Steelmakers snapping up stakes in overseas mines

JIJI

Three major steelmakers are accelerating moves to acquire stakes in overseas coking coal and iron ore mines to ensure stable supplies of materials.

The steelmakers currently depend on Australia for 60-70 percent of their coal and iron ore imports and thus face challenges of diversifying suppliers and securing their own interests in overseas mines.

Last month, industry leader Nippon Steel & Sumitomo Metal Corp. bought a stake in the Revuboe coal mine in Mozambique, which is expected to start operations in 2016.

Peak production at the mine is seen reaching 5 million tons of coal a year. Nippon Steel & Sumitomo Metal will have the right to 1.7 million tons of the total, and this will raise the firm’s proportion of coking coal procured from mines invested in by itself by 5 percentage points to 25 percent, on par with that for iron ore.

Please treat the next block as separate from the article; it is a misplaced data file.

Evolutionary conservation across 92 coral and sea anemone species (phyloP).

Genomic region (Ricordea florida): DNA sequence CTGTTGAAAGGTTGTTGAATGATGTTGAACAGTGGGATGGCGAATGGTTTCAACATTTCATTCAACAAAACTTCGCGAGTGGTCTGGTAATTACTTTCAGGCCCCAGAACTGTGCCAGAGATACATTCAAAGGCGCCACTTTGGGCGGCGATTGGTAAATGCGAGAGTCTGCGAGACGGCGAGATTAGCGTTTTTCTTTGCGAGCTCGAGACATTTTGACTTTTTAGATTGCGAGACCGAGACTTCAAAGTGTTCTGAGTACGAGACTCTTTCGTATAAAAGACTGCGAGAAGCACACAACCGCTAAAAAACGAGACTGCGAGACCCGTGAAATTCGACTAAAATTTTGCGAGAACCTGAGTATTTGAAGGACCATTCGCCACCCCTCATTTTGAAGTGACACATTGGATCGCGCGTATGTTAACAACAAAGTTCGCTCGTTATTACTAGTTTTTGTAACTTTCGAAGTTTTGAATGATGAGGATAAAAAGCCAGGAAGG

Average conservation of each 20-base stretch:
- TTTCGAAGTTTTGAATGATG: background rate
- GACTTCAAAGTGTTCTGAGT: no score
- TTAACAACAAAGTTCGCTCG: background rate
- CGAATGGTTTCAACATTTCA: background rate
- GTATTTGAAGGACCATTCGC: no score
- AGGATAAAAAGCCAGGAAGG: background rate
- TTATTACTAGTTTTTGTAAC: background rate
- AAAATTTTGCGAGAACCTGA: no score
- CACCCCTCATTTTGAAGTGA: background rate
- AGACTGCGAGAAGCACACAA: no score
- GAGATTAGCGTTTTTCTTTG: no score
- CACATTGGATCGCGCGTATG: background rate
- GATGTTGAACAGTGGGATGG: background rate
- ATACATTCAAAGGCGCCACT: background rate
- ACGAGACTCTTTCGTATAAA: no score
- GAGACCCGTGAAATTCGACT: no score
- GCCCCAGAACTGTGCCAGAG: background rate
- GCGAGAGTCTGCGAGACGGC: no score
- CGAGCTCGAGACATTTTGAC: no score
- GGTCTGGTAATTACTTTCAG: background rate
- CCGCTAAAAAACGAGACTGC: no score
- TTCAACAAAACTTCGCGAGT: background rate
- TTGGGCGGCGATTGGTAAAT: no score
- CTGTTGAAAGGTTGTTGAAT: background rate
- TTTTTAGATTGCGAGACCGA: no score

The Revuboe mine project marks the first case in which a major Japanese steelmaker has taken part from the research stage. The government backed Nippon Steel’s participation.

Kobe Steel Ltd. purchased a 9.9 percent interest in an iron ore mine in southwestern Australia last year. Kobe Steel will thus be able to procure 20 percent of the iron ore it needs from mines invested in by the company in fiscal 2016, up from the current level of 7 percent.

JFE Steel Corp., a unit of JFE Holdings Inc., aims to raise its materials procurement ratio to 30 percent in the long term from 19 percent at present.